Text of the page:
I came to the realization a few months ago that I should have a blog. My rationale looked like this:
- I have opinions about things
- I like to talk about things I have opinions about
- There are certainly people who don’t like to hear me talk
- Maybe, though, there are people who would like to hear me talk
- I should write stuff down somewhere where people can read it, but don’t ever have to
- Therefore, I should start a blog
A good friend of mine was an experienced blogger and encouraged me to toss my thoughts into the internet abyss as well. I regret that I didn’t start this sooner, but better now than never.
In the interest of wasting as little of your time as possible, I’m going to outline what I plan on discussing on this blog. If none of my chosen topics attract your interest, you can simply turn back and never come here again. If that’s not the case, then stay tuned! Some things I plan on discussing in the blog are:
- Games. Video games, board games, and real world games. Well designed games and poorly designed games. New games and old games. Games that change the way you look at the world, the way you think. Games that affect you at your very core and leave a lasting impact. All kinds of games, really.
- Learning, Teaching, and Learning to Teach. The fine line between being respectful to your students and being honest. Knowing when you don’t know.
- Music. How to convince a group of ~15 college students to give up many hours a week so that once a semester you can get 200+ people in an auditorium to sing at and tell dirty jokes to.
- Computer Science and Economics. What I love, and what I really, really don’t.
- Life, in general. All of my interests aside, I’m still a person going through life like you. Sometimes it rains, and sometimes it pours.
Don’t worry, there will be plenty of pictures throughout, so if you’re reading it aloud you’ll have to turn the computer so everyone can see.
I’m going to close with how I picked the name of the blog. For as long as I can remember the phrase “It’s Just a Game” was extremely annoying to me. I heard it whenever I tried to think identify places where the rules were weak or unenforceable, or when I took a game too seriously and competitively. I heard it sometimes from my parents, rarely from my peers, and very often from my teachers and extra-curricular leaders.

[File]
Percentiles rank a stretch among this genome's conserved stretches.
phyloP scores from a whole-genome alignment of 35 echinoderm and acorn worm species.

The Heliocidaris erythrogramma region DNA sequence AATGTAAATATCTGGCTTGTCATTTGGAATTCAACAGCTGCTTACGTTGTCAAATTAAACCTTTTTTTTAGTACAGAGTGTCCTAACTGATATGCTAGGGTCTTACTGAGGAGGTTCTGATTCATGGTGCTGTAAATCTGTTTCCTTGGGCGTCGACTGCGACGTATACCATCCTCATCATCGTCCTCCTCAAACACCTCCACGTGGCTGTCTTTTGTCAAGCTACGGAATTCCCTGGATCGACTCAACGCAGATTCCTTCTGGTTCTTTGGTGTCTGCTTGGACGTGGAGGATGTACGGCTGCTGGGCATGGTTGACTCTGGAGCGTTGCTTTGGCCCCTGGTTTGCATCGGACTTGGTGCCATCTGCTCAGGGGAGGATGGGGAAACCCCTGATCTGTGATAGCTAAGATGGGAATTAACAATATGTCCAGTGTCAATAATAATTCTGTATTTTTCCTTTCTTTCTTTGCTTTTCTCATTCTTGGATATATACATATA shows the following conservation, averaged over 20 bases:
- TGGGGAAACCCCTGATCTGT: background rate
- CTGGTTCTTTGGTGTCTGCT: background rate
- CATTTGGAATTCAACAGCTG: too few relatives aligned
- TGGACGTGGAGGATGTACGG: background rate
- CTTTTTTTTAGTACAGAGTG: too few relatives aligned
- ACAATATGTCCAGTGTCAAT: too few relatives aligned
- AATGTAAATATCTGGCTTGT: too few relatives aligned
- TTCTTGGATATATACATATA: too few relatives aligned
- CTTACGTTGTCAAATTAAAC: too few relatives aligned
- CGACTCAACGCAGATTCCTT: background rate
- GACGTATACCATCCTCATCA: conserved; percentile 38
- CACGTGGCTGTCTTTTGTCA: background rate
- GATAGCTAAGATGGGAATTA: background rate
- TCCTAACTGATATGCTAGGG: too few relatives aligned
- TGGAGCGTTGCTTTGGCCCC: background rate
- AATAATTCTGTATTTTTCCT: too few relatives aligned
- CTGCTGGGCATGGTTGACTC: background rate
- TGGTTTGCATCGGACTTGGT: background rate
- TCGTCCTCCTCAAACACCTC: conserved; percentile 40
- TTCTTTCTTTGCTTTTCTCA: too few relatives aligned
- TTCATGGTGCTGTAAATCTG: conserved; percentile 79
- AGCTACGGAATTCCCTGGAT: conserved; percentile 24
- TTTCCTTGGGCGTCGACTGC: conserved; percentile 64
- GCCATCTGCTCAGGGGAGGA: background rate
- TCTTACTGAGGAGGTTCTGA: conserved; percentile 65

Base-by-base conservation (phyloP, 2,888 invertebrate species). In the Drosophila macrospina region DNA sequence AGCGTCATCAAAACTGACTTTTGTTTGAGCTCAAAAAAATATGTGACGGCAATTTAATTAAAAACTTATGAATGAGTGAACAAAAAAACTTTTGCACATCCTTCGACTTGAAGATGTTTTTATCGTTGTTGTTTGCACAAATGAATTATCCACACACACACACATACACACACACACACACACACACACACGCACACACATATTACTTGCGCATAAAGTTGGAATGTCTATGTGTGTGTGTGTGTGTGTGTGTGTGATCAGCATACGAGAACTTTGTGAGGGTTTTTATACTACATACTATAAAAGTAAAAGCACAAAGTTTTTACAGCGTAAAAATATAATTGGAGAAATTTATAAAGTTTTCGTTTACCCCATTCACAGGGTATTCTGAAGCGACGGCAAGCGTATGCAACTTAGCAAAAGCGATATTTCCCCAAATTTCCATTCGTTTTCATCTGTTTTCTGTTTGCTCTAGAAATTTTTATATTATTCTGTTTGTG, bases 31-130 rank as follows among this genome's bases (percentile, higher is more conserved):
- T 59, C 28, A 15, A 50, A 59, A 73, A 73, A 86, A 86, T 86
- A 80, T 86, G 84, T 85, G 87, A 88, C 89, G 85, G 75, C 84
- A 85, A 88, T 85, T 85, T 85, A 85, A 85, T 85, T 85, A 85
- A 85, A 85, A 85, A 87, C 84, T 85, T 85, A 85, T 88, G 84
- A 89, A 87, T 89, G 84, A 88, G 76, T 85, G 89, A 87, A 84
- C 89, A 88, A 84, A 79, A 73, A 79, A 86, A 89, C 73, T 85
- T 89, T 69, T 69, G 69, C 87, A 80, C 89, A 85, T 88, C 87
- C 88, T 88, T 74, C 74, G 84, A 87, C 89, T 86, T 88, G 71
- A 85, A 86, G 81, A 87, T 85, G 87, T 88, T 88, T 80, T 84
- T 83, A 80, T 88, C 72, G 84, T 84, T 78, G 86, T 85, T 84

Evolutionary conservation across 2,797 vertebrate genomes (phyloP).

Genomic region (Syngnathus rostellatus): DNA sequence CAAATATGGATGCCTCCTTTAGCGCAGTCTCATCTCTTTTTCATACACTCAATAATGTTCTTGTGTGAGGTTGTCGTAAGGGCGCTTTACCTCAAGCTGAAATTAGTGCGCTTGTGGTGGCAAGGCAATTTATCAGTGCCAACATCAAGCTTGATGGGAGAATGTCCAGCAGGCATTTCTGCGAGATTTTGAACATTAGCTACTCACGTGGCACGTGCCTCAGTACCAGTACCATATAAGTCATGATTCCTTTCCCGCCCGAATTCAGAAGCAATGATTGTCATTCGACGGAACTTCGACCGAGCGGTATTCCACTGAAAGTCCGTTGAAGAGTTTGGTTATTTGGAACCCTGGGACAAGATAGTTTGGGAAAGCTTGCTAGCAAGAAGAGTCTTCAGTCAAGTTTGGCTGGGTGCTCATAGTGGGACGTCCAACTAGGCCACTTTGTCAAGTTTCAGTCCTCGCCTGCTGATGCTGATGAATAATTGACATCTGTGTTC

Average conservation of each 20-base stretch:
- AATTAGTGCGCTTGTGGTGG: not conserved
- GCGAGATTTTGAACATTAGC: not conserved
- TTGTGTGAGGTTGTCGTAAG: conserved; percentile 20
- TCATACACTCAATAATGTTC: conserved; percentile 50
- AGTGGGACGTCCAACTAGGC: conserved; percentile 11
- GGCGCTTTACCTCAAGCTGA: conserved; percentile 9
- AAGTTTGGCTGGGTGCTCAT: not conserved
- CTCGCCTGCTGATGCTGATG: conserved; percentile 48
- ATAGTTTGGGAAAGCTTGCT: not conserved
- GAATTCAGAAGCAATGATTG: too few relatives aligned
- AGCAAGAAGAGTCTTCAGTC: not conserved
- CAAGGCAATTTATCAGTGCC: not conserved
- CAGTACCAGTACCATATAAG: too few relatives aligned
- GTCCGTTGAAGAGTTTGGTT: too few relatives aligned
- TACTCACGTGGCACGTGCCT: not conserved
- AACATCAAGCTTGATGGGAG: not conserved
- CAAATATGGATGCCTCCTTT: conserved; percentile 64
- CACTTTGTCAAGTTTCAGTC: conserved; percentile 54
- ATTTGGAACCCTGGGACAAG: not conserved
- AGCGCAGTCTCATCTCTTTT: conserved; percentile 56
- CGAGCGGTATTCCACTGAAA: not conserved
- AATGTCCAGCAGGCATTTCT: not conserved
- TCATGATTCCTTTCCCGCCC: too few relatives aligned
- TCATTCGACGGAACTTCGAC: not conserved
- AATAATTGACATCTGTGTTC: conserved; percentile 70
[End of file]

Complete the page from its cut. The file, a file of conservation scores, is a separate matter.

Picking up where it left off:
One particular case that stands out in my mind is a game my biology teacher ran in 7th grade to model eating patterns of different finches. In the game we were all crowded around a tub full of corn kernels, kidney beans, and marbles. The goal was to personally remove as many items as possible from the tub in a set time limit, where each item had a different point value (corn = 1, bean = 3, marble = 7). The restriction to make the game interesting was that you could not touch the items in the tub except for with a black binder clip. We were allowed to choose what size (small, medium, large) binder clip we wanted to use, and we all received exactly one.
The intention of the game was that the size of binder clip you chose determined what kind of item you had to go for – you couldn’t open a small clip large enough to get a marble, and the corn kernels wouldn’t stay in the large clip long enough for you to get them out. Additionally, clipping a marble was harder, so there is greater risk and greater reward for picking a larger clip.
How would you play this game? Take a moment to think about the rules that are given (specifically the first paragraph, not the second) and the rules that weren’t.
I won the first round of the game by a few hundred points. I did so by picking the largest clip, and by picking up marbles using the looped metal piece attached to the back of the binder clip. This was both fast and easy, and didn’t violate any of the rules. By the time we got to the third round the game was in shambles – everyone had seen my strategy and (logically) rushed to copy it. All of the marbles were quickly depleted from the tub, and everyone got about the same score.
The intent of the game was to demonstrate how different evolutionary traits (such as a bird’s beak length) determined what kind of foods it could eat. What was meant to be a 50 minute activity of students trying out the different approaches ended after 5 once the dominant strategy was discovered. Needless to say, my teacher was not happy.
Games deserve your respect. That isn’t to say you have to like every game you play – I don’t like many. But you need to play the game and fully analyze it before you reach any conclusions. On the flip side, however, would be game designers must be conscious and thorough. A game is defined by its rules, but it is more so defined by the rules it doesn’t have.
People who told me “It’s just a game” throughout my life intended the phrase as a dismissal. They use the term “game” to refer to a set of goals that aren’t worthy of effort, that are meaningless. I view it slightly differently. Games are their own ends – creating a truly great game is an extremely difficult, extremely worthwhile endeavor. A great game will go on to affect huge numbers of people in ways that, I believe, no other entertainment medium can.
It’s Just a Game. And that’s the most important thing there is.